BC Initiative advances the careers of 250 women in AI and data science

Mar 10 2021, 12:01 am

A BC initiative with the goal of closing the gender gap in artificial intelligence has helped advance the careers of 250 women in AI, machine learning, and data science.

Athena Pathways is a Digital Supercluster initiative that officially launched in March 2020 with a goal of enrolling 500 BC women into the fields of artificial intelligence, data science, and machine learning by September 2021.

“In addition to drawing more talent into the ecosystem, Athena will work to correct a gender imbalance that threatens the performance of AI technology itself if left unchecked; models are algorithms fitted to data, and diversity is a critical part of accurate models,” Norma Sheane, administration manager of the Artificial Intelligence network of British Columbia (AInBC), told Daily Hive in an interview.

“Women are currently very underrepresented in technology positions, so programs of this sort are crucial to address gender bias,” stated Sheane.

Athena Pathways is a consortium made up of academia, industry and government. Members include AInBC, BCIT, Careteam Technologies, D-Wave Systems Inc, Digital Technology Supercluster, KPMG, MetaOptima, Northeastern University-Vancouver, SCWIST, SFU, Teck Resources and UBC.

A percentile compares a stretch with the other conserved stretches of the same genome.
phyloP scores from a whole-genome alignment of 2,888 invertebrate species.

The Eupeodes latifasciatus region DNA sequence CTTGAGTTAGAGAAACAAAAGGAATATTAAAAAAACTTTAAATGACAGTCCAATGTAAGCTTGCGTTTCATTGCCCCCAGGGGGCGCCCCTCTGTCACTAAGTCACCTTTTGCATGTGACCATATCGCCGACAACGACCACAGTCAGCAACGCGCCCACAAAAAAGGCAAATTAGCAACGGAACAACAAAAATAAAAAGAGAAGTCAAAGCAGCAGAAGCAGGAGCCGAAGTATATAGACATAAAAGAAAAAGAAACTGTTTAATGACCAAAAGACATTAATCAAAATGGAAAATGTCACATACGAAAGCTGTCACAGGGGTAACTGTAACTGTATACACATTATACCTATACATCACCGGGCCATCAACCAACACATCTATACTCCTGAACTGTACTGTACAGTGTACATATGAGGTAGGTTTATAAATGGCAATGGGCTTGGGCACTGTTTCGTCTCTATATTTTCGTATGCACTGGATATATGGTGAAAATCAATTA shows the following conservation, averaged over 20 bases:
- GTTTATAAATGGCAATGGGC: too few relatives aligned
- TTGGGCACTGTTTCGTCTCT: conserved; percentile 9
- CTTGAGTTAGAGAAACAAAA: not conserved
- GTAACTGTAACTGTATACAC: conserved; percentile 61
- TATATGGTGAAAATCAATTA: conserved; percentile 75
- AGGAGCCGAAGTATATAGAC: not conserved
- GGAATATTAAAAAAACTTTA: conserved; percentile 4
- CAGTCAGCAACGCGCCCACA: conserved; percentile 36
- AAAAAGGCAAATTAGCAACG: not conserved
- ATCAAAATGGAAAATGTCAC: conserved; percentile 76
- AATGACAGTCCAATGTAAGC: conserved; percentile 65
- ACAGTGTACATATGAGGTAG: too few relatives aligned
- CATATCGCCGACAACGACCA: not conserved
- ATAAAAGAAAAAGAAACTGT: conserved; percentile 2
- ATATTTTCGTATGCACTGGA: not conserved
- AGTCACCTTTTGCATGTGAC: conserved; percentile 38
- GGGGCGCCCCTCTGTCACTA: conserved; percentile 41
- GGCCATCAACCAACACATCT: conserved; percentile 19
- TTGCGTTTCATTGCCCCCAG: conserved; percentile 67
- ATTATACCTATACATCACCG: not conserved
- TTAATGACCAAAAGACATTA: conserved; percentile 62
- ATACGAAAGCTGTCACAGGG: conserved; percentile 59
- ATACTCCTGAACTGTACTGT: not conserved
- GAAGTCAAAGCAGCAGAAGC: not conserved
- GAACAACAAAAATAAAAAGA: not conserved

The initiative aims to accomplish its goals through three pathways: education, employment, and mentorships to their applicants.

Funded from Canada’s Digital Supercluster, Athena Pathways has also provided 100 scholarships with $500 scholarships for women taking select courses and workshops from partnering academic institutions, including BCIT, Northeastern University-Vancouver, SFU, and UBC. Athena Pathways also received a significant grant from Microsoft allowing women to take select Microsoft Azure courses for free.

Athena Pathways also works to help women looking for jobs. Their online job board allows consortium members and additional hiring partners to post applicable roles and internship opportunities.

“It’s so important to ensure that we don’t see happen in AI what happened with coding,” explained Dr. Alexandra T. Greenhill, Chair of the Athena Pathways steering committee, in a statement.

“The participation of women in this emerging domain needs to be supported, and Athena Pathways is a great example of what diverse organizations collaborating on this mission can accomplish in a short amount of time.”

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